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Definition of “diverge” - English Dictionary

"diverge" in American English

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divergeverb [I]

us   /dɪˈvɜrdʒ, dɑɪ-/
to go in different directions from the same point, or to become different: The tone of the final report isn’t likely to diverge much from the earlier report.
(Definition of diverge from the Cambridge Academic Content Dictionary © Cambridge University Press)







"diverge" in British English

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divergeverb [I]

uk   /ˌdaɪˈvɜːdʒ/ us   /dɪˈvɝːdʒ/
(Definition of diverge from the Cambridge Advanced Learners Dictionary & Thesaurus © Cambridge University Press)

"diverge" in Business English

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divergeverb [I]

uk   /daɪˈvɜːdʒ/ us   ECONOMICS, FINANCE
if rates, values, or amounts diverge, the difference between them increases: Tracking errors can cause funds to diverge slightly from the indices they follow. diverge sharply/widely/significantly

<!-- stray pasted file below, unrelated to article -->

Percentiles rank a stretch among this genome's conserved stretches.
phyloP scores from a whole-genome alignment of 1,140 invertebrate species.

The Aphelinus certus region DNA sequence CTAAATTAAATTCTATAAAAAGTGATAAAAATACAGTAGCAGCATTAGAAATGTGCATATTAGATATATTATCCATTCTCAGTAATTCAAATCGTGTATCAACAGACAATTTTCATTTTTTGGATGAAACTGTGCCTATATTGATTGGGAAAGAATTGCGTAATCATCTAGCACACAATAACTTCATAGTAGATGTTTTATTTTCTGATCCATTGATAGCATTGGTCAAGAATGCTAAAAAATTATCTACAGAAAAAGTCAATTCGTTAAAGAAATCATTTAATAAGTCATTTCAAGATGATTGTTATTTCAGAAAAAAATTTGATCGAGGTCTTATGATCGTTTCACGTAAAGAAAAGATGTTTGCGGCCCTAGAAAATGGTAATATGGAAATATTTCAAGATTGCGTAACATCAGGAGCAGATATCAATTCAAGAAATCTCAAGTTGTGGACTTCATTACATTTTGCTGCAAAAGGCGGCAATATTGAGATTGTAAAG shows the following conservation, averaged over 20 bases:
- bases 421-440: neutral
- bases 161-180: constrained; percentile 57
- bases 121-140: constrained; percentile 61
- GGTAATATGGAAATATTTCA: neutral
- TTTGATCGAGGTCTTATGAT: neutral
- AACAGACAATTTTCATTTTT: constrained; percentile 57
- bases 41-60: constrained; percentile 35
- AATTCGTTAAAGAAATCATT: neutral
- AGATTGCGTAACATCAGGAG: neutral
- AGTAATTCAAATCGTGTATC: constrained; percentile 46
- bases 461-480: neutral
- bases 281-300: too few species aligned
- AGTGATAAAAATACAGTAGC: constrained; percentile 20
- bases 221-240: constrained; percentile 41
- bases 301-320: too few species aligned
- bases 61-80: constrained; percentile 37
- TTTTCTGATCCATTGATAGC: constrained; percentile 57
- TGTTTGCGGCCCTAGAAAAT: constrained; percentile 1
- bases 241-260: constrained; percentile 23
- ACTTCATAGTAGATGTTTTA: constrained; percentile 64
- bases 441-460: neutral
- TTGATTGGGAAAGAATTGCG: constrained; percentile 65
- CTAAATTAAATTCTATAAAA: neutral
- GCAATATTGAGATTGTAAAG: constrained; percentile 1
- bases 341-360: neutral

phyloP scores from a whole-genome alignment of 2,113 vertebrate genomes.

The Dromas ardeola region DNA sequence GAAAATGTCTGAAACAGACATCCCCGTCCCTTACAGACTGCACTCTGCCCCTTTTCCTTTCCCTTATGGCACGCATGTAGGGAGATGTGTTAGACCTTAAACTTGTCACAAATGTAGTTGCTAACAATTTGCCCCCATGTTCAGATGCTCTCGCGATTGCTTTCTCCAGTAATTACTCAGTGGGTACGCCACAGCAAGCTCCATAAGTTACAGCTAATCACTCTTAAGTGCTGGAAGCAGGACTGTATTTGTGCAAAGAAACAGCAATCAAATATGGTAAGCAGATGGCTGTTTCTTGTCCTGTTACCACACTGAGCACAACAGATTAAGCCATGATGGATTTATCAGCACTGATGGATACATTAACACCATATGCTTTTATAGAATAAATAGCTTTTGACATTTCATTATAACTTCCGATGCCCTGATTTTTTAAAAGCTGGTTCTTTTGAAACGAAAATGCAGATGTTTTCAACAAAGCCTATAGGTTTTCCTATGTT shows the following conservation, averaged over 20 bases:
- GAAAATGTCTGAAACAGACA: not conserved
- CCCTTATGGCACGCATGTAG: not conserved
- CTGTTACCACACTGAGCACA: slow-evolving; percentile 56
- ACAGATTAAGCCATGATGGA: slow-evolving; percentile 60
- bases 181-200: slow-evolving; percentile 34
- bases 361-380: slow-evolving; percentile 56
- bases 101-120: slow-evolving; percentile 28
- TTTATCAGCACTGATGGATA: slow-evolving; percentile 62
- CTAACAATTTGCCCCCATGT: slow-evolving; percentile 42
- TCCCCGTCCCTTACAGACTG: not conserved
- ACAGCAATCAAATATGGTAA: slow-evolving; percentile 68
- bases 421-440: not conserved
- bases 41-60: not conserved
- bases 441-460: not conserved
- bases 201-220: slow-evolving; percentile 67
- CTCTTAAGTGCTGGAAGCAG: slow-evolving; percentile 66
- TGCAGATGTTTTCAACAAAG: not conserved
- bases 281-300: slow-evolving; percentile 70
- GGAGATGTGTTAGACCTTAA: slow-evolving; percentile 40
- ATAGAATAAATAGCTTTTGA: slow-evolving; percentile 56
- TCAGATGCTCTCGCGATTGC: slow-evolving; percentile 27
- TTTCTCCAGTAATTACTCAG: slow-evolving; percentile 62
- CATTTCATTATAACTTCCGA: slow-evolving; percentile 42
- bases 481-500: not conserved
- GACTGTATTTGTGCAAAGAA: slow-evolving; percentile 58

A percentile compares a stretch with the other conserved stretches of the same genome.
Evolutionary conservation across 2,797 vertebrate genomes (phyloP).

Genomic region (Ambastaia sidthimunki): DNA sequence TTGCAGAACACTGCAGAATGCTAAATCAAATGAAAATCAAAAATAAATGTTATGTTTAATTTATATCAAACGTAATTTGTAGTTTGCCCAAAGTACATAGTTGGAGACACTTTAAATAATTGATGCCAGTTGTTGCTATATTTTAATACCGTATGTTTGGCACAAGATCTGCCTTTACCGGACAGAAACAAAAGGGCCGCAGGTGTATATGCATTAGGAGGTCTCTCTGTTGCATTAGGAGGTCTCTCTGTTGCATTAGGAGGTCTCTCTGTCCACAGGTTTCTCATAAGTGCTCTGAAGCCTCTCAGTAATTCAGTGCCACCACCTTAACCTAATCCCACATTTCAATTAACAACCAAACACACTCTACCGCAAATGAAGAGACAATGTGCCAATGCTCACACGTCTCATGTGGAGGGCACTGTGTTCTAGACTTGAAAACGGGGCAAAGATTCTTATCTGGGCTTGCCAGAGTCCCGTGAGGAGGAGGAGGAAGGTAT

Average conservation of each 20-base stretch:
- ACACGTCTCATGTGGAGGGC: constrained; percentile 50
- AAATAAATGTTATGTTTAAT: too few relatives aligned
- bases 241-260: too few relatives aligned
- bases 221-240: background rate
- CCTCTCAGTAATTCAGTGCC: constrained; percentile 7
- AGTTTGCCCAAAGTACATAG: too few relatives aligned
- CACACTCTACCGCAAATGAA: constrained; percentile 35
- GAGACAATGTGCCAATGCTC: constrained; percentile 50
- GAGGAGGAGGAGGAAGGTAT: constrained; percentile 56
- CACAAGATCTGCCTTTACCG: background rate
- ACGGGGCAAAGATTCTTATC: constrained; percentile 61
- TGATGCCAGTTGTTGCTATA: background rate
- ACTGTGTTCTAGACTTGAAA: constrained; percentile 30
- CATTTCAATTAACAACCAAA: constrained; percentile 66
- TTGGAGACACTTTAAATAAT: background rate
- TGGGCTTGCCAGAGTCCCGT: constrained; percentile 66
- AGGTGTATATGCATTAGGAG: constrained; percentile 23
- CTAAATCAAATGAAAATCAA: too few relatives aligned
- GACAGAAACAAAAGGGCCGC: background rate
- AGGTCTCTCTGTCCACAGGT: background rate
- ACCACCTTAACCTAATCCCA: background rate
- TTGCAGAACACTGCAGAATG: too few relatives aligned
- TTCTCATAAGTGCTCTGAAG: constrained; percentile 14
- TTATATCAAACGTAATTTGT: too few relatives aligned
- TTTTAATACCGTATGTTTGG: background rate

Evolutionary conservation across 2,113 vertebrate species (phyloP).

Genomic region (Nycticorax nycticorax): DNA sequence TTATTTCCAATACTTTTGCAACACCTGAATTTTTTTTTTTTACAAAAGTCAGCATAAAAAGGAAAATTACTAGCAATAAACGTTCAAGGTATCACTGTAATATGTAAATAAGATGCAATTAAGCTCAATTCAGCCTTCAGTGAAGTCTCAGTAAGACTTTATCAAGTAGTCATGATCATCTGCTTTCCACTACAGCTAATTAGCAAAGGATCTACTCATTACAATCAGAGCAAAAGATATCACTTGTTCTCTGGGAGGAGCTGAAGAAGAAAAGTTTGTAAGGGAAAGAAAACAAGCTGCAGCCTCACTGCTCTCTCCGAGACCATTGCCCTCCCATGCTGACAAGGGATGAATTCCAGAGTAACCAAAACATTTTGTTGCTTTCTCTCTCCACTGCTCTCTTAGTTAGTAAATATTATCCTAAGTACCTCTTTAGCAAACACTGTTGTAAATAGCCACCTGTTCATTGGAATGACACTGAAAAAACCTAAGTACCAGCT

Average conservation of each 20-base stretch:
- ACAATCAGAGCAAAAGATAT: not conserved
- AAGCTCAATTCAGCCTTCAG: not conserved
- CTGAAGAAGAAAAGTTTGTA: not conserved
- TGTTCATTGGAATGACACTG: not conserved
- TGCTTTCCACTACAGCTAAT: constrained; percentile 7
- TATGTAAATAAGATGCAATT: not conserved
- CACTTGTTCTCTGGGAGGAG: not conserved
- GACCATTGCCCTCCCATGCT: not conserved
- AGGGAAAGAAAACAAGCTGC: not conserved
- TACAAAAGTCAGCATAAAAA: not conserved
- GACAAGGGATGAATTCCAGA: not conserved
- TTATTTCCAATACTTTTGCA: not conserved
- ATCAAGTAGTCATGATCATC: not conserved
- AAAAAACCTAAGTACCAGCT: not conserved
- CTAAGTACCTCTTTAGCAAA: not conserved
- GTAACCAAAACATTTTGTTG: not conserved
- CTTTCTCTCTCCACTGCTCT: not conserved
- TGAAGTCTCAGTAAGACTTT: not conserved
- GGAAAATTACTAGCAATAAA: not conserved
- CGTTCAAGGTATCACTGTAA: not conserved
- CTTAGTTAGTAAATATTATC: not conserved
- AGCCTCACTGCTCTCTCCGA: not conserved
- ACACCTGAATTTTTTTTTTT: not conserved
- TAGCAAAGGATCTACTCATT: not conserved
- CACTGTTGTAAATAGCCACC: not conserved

to be very different, or to develop in different or unexpected ways: diverge on/about sth Opinions diverge on whether the new CEO will be able to restore the company's reputation and profitability. Firms should be allowed to diverge from their sector's pay deal if two-thirds of employees are in favour.
(Definition of diverge from the Cambridge Business English Dictionary © Cambridge University Press)
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“diverge” in English

“diverge” in Business English

Avoiding common errors with the word enough.
Avoiding common errors with the word enough.
by ,
May 25, 2016
by Liz Walter Enough is a very common word, but it is easy to make mistakes with it. You need to be careful about its position in a sentence, and the prepositions or verb patterns that come after it. I’ll start with the position of enough in the sentence. When we use it with a noun,

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